The Region: Russian traps – and moves

Russia’s bid for renewed power in the Mideast as a rival to the US is one more thing that US policy is unprepared to cope with, nor even recognize.

May 17, 2010 10:14
4 minute read.
SYRIAN PRESIDENT Bashar Assad, right, and Russian

AssadandMedvedevMeet311. (photo credit: Associated Press)

If America’s Middle East position collapses in the forest will anyone hear it? The answer is either  ‘no,’ or ‘just barely.’ As I’ve predicted, Russia is coming back into the region and it is going to play a very bad role. Moscow is linking up with the emerging Islamist alliance of Iran, Syria, Hamas and Hizbullah.

Meanwhile, the Obama administration praises Russia for allegedly supporting sanctions against Iran. Russian support, at best, consists of throwing a bucket of fluid over the sanctions’ plan to water it down.

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Back in the real world – the Middle East, not Washington – let’s begin with Syria. The Obama administration says it is going to pull Syria away from Iran, but the two countries are coming closer together. Syria’s open goal is to pull the US away from Israel, but meanwhile it is finding still another ally to back its ambitions.

The recent visit of Russia’s President Dimitry Medvedev with a huge entourage was a major step toward reestablishing the old Soviet-Syria relationship. There were broad economic talks, including the possibility of Russia building a nuclear reactor for the Syrian dictatorship.

According to Mikhail Margelov, chairman of the Russian parliamentary foreign liaison committee, quoted in the Syrian newspaper Tishrin, May 12, the visit “is a clear indication to everyone in the Middle East region and on the regional and international level that Syria was and will remain a strategic partner to Russia...”

This includes a new round of arms sales to Syria, which presumably will be paid for largely by Iran.

Even if the alliance remains limited, it will further encourage Iran and Syria to be covertly aggressive and hard line while sending still another signal to moderate Arabs that America is on its way down. Clearly, Russia’s refusal to support more sanctions on Iran in any serious manner is part of this calculation.

IS IT a problem for Russia that it faces internal Islamist terrorism but is aligning with Islamist forces? No, not at all. Iran has been careful not to back these revolutionaries in the north Caucasus. Iran even joins Russia in following a policy of supporting Christian Armenia against Muslim-majority Azerbaijan. By working with the Iranians, Russia is reducing the possibility that they will support Islamist rebels against Moscow.

As in so many cases, this strategic factor appears nowhere on the administration’s horizon.

Then there’s Medvedev’s visit to the newest member of the anti-American Islamist alliance: Turkey. In a joint statement, the two countries’ leaders said that Hamas should be part of any regional negotiations. Turkish President Abdullah Gul explained in his joint press conference with Medvedev: “Unfortunately Palestinians have been split into two... In order to reunite them, you have to speak to both sides. Hamas won elections in Gaza and cannot be ignored.”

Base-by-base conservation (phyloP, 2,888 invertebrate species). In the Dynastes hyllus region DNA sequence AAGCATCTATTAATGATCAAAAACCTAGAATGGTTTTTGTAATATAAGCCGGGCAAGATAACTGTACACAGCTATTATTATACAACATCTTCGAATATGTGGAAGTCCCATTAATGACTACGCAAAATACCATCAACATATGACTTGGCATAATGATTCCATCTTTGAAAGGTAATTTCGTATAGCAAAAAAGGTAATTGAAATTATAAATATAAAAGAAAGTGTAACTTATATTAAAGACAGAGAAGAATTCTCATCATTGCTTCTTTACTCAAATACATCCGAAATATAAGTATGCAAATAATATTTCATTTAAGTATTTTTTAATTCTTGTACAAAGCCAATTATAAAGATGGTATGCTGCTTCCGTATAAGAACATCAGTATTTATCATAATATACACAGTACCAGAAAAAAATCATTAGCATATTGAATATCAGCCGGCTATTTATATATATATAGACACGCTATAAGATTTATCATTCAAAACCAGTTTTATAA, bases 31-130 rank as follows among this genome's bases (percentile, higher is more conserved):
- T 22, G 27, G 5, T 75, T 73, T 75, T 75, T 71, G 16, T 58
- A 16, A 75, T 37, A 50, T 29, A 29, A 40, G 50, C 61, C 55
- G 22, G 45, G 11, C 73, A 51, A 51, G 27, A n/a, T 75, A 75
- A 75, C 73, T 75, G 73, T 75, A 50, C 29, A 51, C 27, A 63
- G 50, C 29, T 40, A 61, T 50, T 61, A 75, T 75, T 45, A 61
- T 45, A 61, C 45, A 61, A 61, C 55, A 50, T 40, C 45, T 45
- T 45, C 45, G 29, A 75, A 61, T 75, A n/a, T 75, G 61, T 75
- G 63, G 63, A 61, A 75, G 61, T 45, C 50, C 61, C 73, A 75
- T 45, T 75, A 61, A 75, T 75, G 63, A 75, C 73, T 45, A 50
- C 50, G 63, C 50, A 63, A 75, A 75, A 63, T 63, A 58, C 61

What Gul wants (Medvedev too?) is for Hamas to dominate the Palestinian unity arrangement. Consider that two sides are competing for leadership of a people. One of them is a fanatical, extremist, terrorist organization committed to permanent warfare and genocide. The other group isn’t exactly wonderful but, at least at present, is somewhere in the ballpark of being peaceable and reasonable.

So the ideal solution is to put them together and let them reach a common program? Not exactly. As for the “elected” argument, it is a matter of public record that Hamas won the election, made a deal for a coalition government and then staged a violent coup to seize full power in the Gaza Strip.

Oh, and did I mention that Russia is talking about building nuclear reactors for both Turkey and Syria? Russia’s bid for renewed power in the Middle East as a rival to US goals and interests is one more thing that US policy is simply not prepared to cope with, or even recognize. For if Moscow teams up with the radical Islamist alliance, especially after Teheran has nuclear weapons, this is going to worsen considerably an already gloomy strategic picture for the West.

But on top of all that, Russian Foreign Minister Sergey Lavrov made an incredible statement that should send shock waves through US policy-making circles. In calling on the US not to take “any unilateral step against Iran,” Lavrov is trying to restrict American pressures to what Moscow is willing to accept. In other words, he is acting as Iran’s lawyer to tie America’s hands.

Then he added that there were some people in Washington who do not believe international legislation takes precedence over legislation passed by the US. In other words, he is asserting a new doctrine in which, in effect, the UN is a world government and the US has no right to act on its own without approval.

The Obama administration should act quickly to reject this doctrine. This is a trap that the administration’s own policy has helped to lay by saying it doesn’t believe in strong US leadership. The proposed precedent would institutionalize that limitation in a way that is going to be very harmful in the future.

The writer is director of the Global Research in International Affairs Center and editor of Middle East Review of International Affairs and Turkish Studies. His blog can be read at

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